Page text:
All students must have previous first-hand experience shooting both film and video, and have a firm grasp of the basic principles of lighting.
RTF 368 IMMERSIVE MEDIA • DEEPAK CHETTY
This class will introduce basic concepts of “Immersive Media,” as it applies to virtual reality and stereoscopic 3D content. We will rely on basic production techniques regarding spherical photography as well as more advanced completely computer-based techniques, as students move from creating content in the virtual (compute-generated) and photoreal realm. All content created will be intended for use on HMD (head mounted displays) such as the Oculus Rift or Samsung Gear VR.
Qualified students should have had some experience with 3D software—Maya, Unity, or another game development program. The class will primarily be using the Unreal Engine. Official pre-requisite will be any one of the following classes, or the consent of the instructor:
- 344M – 3 Visual Effects and Motion Graphics
- 344M – 2 Comp Graph for Film and Games
- 366M Introduction to 3D production
Consent applications may be forwarded as an attachment to firstname.lastname@example.org.
RTF 368 MEDIA STUDIES THESIS
Hour(s) to be arranged. Restricted enrollment; contact the department for permission to register for this class. Course number may be repeated for credit when the topics vary. Advanced media studies research. An independent research project based on primary data, resulting in a written summary of theoretical foundations, methodological approach, results, and a discussion. Restricted to radio-television-film majors. Prerequisites: Upper division standing and consent of faculty sponsor.
RTF 368C ADVANCED DIRECTING • ANDREW SHEA
This course is designed to bring together advanced directing and acting students in an environment that will foster mutual growth and understanding of the director/actor dynamic in the filmmaking process. The class will work closely with Lucien Douglas's Acting For The Camera course in the Department of Theatre & Dance. Each student will direct or co-direct a Dogme-style film in which the Theatre & Dance actors play the leading roles. We will adhere to a production code that is a modified version of the Dogme 95 Vow of Cinematic Chastity. The goal will be to create collaborative, performance-based works that emphasize simplicity and ingenuity in image and sound choices.
RTF 369 ADVANCED SCREENWRITING: FEATURE FILM • BRYAN POYSER; MIKE AKEL
In this class, students will complete a feature-length screenplay (90-120 pages) by the end of the semester. In addition, they will read and comment on their classmates' work on a weekly basis. Incompletes will not be given in this class.
RTF 369 ADVANCED SCREENWRITING: SCI-FI/HORROR • BEAU THORNE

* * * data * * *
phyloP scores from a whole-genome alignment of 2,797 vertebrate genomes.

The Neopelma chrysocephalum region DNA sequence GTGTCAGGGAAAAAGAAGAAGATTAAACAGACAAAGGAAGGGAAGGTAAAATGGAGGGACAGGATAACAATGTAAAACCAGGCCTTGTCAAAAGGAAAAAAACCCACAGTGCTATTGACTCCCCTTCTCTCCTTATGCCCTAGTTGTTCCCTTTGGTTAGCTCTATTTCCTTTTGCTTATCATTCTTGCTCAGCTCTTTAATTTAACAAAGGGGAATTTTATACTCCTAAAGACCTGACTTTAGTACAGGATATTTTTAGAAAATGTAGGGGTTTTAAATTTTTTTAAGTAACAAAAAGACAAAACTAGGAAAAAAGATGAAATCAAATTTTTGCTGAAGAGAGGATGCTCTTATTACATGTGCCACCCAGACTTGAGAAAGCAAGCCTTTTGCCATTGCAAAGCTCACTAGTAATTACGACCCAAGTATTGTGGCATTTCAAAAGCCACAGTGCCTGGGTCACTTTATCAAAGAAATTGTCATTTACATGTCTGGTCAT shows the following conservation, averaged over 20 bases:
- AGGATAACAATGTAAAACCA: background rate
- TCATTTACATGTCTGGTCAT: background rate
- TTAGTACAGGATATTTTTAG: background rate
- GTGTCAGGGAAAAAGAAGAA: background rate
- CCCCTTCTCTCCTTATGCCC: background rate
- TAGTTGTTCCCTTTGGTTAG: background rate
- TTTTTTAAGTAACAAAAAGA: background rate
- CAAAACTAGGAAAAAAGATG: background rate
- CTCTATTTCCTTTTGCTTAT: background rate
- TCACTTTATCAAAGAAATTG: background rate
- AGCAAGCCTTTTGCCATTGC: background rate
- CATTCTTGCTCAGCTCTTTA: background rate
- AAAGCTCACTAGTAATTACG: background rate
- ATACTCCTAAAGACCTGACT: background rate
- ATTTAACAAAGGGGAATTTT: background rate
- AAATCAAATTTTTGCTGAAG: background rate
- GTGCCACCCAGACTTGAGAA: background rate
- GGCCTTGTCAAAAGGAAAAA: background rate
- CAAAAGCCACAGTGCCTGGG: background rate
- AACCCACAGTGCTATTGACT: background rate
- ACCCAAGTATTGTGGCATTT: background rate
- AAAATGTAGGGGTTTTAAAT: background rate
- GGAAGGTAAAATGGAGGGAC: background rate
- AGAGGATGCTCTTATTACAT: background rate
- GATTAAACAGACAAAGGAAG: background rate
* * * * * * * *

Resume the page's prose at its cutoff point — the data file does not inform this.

This workshop class will focus on horror and science fiction writing - two genres that have provided opportunities for countless new writers in the film industry. Each student will write a feature-length horror or science fiction screenplay and provide weekly notes on their classmates’ work. In addition, we’ll make a semester-long study of the current trends in each genre, reading and analyzing the biggest hits of recent years.
RTF 369 ADVANCED SCREENWRITING: TV PILOTS • BEAU THORNE
Each student will create a brand new television show (30 or 60 minute, network or cable) from the ground up: researching the setting and historical moment, inventing the characters and relationships, and ultimately designing the conflicts necessary to propel a show through multiple seasons. Students will then distill all of this work into a single showpiece episode - a pilot - that demonstrates the artistic and commercial potential of the new show. We’ll also be looking at a range of produced pilots (both aired and unaired) and discussing what makes the best of them work.
RTF 369 ADVANCED SCREENWRITING: TV SPECS • CINDY MCCREERY
This course explores writing for series television. Over the course of the semester, students will write "spec" scripts of an existing half hour comedy and hour-long drama. The class will take an in-depth look at TV writing from the inside out, learning how to "break" an episode and how a TV writer's room works.
RTF 370 ASIAN HORROR • LALITHA GOPALAN
This course assumes the student’s familiarity with classical horror films, European and American films to be precise, and all the attendant theories on genre and spectatorship. While the established theoretical tracts have taken American and European films as their models, they seem totally unprepared for the vibrant horror films emerging from Asia, India to Japan, and this is exactly our charge for the course—to better understand the cinematic style of Asian horror films. As any cinephile would testify while these films have the stock figures of ghosts and monsters, haunted houses and possessed women, they also question our settled ideas of beauty and disgust that imperceptibly shape our notions of racial, sexual, and national differences. The course will consider how questions of national style and authorship revise the ways in which we consider genre cinema.
RTF 370 THE FILMS OF ALFRED HITCHCOCK • TOM SCHATZ
This course traces the career of Alfred Hitchcock, focusing on the films that he directed as well as the social, cultural and industrial context in which those films were produced. While the general approach is historical (assessing Hitchcock’s films in chronological order, from The Lodger and Blackmail in the 1920s to Psycho and The Birds in the 1960s), the main thrust of the course is critical and analytical, combining various approaches – principally auteur and genre analysis; narrative, textual, and stylistic analysis; and theories of gender and sexuality – to assess Hitchcock’s films and his distinctive filmmaking style. In the process, we will trace Hitchcock’s development through nearly a half-century of filmmaking in England and the U.S., his changing status within the British and American film industries, and his changing stature within the critical and scholarly communities as well.
This course carries a writing flag, so most of your work involves critical and analytical writing. This includes three critiques, a research paper, and a final essay exam. There is also a good bit of assigned reading (roughly 30-40 pages per class meeting), and a required weekly screening.